Thursday, January 13, 2011

Beck, Right and Wrong

Ultra-conservative television commentator Glenn Beck got the big idea right last week. But he stumbled badly on some of the key points in his analysis.

Beck was right on when he attacked the Congressional leaders who arranged a reading of the Constitution and then left out significant parts. Among the omissions were the original article that declared slaves equivalent to three-fifths of a vote and the amendment that forced Prohibition upon the land.

Beck said the sponsors of the reading were “cowards” for allowing the omissions “because they didn’t want to offend anybody.” I think descriptors such as “misguided” or “stupid” might have been better fits.

The whole concept of the reading was ridiculous. The representatives must take an oath to uphold the Constitution and many ran on platforms in the recent elections pledging to follow it literally, so we might assume they had a glimmering of an idea about what it says. The fact that only a couple dozen stayed around for the conclusion of the wasted hour and a half of reading testifies to that.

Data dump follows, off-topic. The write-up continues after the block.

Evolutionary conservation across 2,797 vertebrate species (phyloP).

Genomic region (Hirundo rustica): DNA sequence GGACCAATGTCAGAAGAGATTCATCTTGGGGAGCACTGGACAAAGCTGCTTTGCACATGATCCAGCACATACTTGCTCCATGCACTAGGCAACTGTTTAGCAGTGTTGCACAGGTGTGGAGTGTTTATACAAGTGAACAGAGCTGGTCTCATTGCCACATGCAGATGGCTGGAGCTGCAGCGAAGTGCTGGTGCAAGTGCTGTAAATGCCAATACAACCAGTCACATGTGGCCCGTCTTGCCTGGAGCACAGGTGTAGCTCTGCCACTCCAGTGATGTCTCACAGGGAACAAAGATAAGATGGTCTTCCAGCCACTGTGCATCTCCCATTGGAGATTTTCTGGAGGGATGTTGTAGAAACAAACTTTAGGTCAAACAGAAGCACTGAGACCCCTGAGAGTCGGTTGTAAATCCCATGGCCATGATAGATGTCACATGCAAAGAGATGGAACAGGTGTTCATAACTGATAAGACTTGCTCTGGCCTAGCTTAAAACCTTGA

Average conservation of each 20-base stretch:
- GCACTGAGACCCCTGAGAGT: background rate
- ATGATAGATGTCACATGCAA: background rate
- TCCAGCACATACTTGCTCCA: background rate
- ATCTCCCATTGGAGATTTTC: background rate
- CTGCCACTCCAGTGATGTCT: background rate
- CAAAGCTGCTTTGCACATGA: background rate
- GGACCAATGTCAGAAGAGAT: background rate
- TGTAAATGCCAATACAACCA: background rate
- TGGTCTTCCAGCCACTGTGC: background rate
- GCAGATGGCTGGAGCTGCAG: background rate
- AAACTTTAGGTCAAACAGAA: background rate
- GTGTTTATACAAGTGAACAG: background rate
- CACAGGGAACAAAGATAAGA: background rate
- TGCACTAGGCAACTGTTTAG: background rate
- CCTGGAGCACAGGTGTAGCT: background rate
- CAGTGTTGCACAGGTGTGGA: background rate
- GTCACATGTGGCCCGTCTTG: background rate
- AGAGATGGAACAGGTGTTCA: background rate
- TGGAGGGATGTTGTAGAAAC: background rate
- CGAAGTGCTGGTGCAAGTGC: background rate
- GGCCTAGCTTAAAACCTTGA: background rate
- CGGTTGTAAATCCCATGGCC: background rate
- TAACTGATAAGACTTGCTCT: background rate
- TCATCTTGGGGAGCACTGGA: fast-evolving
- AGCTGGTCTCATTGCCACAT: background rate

The sponsors of the reading did not exactly rewrite history, but they certainly twisted it seriously with the omissions. Any sort of historical revisionism is deplorable, whether it covers up the fact of slavery in our nation or takes the form of censorship of textbooks in Texas. Whether Beck was correct or not in charging there was an element of “political correctness” in the Congressional action, I stand with him in condemning revisionism for any reason.